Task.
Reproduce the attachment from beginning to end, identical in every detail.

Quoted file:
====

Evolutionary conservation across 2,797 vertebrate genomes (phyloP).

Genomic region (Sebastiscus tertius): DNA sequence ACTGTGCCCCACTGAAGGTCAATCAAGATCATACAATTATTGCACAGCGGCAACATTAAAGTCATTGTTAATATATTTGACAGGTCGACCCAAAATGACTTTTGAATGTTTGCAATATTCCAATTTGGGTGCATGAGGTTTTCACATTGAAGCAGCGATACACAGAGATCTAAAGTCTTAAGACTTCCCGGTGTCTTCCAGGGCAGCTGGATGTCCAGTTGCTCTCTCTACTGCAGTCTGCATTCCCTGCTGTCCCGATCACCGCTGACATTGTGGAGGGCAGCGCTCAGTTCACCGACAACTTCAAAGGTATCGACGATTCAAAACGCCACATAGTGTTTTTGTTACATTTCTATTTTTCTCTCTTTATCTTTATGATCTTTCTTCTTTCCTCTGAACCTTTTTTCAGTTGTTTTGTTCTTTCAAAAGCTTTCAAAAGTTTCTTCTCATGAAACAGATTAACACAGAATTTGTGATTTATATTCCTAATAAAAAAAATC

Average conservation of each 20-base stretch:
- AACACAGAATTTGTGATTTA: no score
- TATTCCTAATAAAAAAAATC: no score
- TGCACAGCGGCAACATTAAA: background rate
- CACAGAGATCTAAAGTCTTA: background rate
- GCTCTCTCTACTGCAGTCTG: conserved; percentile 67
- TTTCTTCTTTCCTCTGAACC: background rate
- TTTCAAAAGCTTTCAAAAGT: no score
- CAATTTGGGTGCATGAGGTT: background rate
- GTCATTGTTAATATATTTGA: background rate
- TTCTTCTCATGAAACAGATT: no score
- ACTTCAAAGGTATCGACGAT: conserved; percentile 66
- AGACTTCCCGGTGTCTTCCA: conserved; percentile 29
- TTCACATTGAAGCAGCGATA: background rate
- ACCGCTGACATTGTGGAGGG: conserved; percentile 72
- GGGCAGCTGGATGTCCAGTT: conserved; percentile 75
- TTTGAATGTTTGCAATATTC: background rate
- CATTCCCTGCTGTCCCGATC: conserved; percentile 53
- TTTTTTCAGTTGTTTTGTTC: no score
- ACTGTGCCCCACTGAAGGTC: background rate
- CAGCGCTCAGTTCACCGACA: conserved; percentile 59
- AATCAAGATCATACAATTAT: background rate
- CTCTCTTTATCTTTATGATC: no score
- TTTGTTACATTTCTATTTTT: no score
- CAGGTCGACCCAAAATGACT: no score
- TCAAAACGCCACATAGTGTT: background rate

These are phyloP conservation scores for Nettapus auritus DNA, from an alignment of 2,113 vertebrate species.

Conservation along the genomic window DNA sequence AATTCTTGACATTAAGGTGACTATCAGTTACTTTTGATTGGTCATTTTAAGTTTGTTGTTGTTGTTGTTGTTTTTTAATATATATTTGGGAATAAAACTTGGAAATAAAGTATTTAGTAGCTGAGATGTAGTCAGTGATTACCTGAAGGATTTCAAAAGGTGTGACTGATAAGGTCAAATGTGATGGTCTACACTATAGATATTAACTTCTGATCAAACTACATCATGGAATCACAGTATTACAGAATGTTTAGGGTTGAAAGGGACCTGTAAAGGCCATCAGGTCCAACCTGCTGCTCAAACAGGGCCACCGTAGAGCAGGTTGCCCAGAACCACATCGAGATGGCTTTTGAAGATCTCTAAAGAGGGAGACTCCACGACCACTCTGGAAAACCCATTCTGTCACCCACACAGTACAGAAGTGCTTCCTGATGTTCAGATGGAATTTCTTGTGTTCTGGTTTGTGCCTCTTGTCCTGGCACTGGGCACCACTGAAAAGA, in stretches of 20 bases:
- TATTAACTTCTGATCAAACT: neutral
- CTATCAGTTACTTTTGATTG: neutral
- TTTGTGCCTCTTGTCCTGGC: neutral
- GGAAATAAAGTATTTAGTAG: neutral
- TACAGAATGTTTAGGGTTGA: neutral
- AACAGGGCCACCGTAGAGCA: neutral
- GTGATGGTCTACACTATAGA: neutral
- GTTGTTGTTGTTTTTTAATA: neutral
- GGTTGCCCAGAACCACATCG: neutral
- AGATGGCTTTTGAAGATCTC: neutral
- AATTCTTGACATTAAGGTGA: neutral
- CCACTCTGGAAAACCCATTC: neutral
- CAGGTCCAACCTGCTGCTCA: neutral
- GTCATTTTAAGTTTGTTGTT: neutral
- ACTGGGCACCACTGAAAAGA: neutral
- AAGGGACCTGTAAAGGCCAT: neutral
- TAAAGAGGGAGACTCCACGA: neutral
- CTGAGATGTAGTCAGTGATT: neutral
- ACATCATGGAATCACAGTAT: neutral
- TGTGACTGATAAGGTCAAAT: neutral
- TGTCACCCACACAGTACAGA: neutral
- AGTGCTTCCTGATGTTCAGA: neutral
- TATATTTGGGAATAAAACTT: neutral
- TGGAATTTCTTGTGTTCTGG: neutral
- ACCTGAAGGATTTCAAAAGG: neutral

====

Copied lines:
Evolutionary conservation across 2,797 vertebrate genomes (phyloP).

Genomic region (Sebastiscus tertius): DNA sequence ACTGTGCCCCACTGAAGGTCAATCAAGATCATACAATTATTGCACAGCGGCAACATTAAAGTCATTGTTAATATATTTGACAGGTCGACCCAAAATGACTTTTGAATGTTTGCAATATTCCAATTTGGGTGCATGAGGTTTTCACATTGAAGCAGCGATACACAGAGATCTAAAGTCTTAAGACTTCCCGGTGTCTTCCAGGGCAGCTGGATGTCCAGTTGCTCTCTCTACTGCAGTCTGCATTCCCTGCTGTCCCGATCACCGCTGACATTGTGGAGGGCAGCGCTCAGTTCACCGACAACTTCAAAGGTATCGACGATTCAAAACGCCACATAGTGTTTTTGTTACATTTCTATTTTTCTCTCTTTATCTTTATGATCTTTCTTCTTTCCTCTGAACCTTTTTTCAGTTGTTTTGTTCTTTCAAAAGCTTTCAAAAGTTTCTTCTCATGAAACAGATTAACACAGAATTTGTGATTTATATTCCTAATAAAAAAAATC

Average conservation of each 20-base stretch:
- AACACAGAATTTGTGATTTA: no score
- TATTCCTAATAAAAAAAATC: no score
- TGCACAGCGGCAACATTAAA: background rate
- CACAGAGATCTAAAGTCTTA: background rate
- GCTCTCTCTACTGCAGTCTG: conserved; percentile 67
- TTTCTTCTTTCCTCTGAACC: background rate
- TTTCAAAAGCTTTCAAAAGT: no score
- CAATTTGGGTGCATGAGGTT: background rate
- GTCATTGTTAATATATTTGA: background rate
- TTCTTCTCATGAAACAGATT: no score
- ACTTCAAAGGTATCGACGAT: conserved; percentile 66
- AGACTTCCCGGTGTCTTCCA: conserved; percentile 29
- TTCACATTGAAGCAGCGATA: background rate
- ACCGCTGACATTGTGGAGGG: conserved; percentile 72
- GGGCAGCTGGATGTCCAGTT: conserved; percentile 75
- TTTGAATGTTTGCAATATTC: background rate
- CATTCCCTGCTGTCCCGATC: conserved; percentile 53
- TTTTTTCAGTTGTTTTGTTC: no score
- ACTGTGCCCCACTGAAGGTC: background rate
- CAGCGCTCAGTTCACCGACA: conserved; percentile 59
- AATCAAGATCATACAATTAT: background rate
- CTCTCTTTATCTTTATGATC: no score
- TTTGTTACATTTCTATTTTT: no score
- CAGGTCGACCCAAAATGACT: no score
- TCAAAACGCCACATAGTGTT: background rate

These are phyloP conservation scores for Nettapus auritus DNA, from an alignment of 2,113 vertebrate species.

Conservation along the genomic window DNA sequence AATTCTTGACATTAAGGTGACTATCAGTTACTTTTGATTGGTCATTTTAAGTTTGTTGTTGTTGTTGTTGTTTTTTAATATATATTTGGGAATAAAACTTGGAAATAAAGTATTTAGTAGCTGAGATGTAGTCAGTGATTACCTGAAGGATTTCAAAAGGTGTGACTGATAAGGTCAAATGTGATGGTCTACACTATAGATATTAACTTCTGATCAAACTACATCATGGAATCACAGTATTACAGAATGTTTAGGGTTGAAAGGGACCTGTAAAGGCCATCAGGTCCAACCTGCTGCTCAAACAGGGCCACCGTAGAGCAGGTTGCCCAGAACCACATCGAGATGGCTTTTGAAGATCTCTAAAGAGGGAGACTCCACGACCACTCTGGAAAACCCATTCTGTCACCCACACAGTACAGAAGTGCTTCCTGATGTTCAGATGGAATTTCTTGTGTTCTGGTTTGTGCCTCTTGTCCTGGCACTGGGCACCACTGAAAAGA, in stretches of 20 bases:
- TATTAACTTCTGATCAAACT: neutral
- CTATCAGTTACTTTTGATTG: neutral
- TTTGTGCCTCTTGTCCTGGC: neutral
- GGAAATAAAGTATTTAGTAG: neutral
- TACAGAATGTTTAGGGTTGA: neutral
- AACAGGGCCACCGTAGAGCA: neutral
- GTGATGGTCTACACTATAGA: neutral
- GTTGTTGTTGTTTTTTAATA: neutral
- GGTTGCCCAGAACCACATCG: neutral
- AGATGGCTTTTGAAGATCTC: neutral
- AATTCTTGACATTAAGGTGA: neutral
- CCACTCTGGAAAACCCATTC: neutral
- CAGGTCCAACCTGCTGCTCA: neutral
- GTCATTTTAAGTTTGTTGTT: neutral
- ACTGGGCACCACTGAAAAGA: neutral
- AAGGGACCTGTAAAGGCCAT: neutral
- TAAAGAGGGAGACTCCACGA: neutral
- CTGAGATGTAGTCAGTGATT: neutral
- ACATCATGGAATCACAGTAT: neutral
- TGTGACTGATAAGGTCAAAT: neutral
- TGTCACCCACACAGTACAGA: neutral
- AGTGCTTCCTGATGTTCAGA: neutral
- TATATTTGGGAATAAAACTT: neutral
- TGGAATTTCTTGTGTTCTGG: neutral
- ACCTGAAGGATTTCAAAAGG: neutral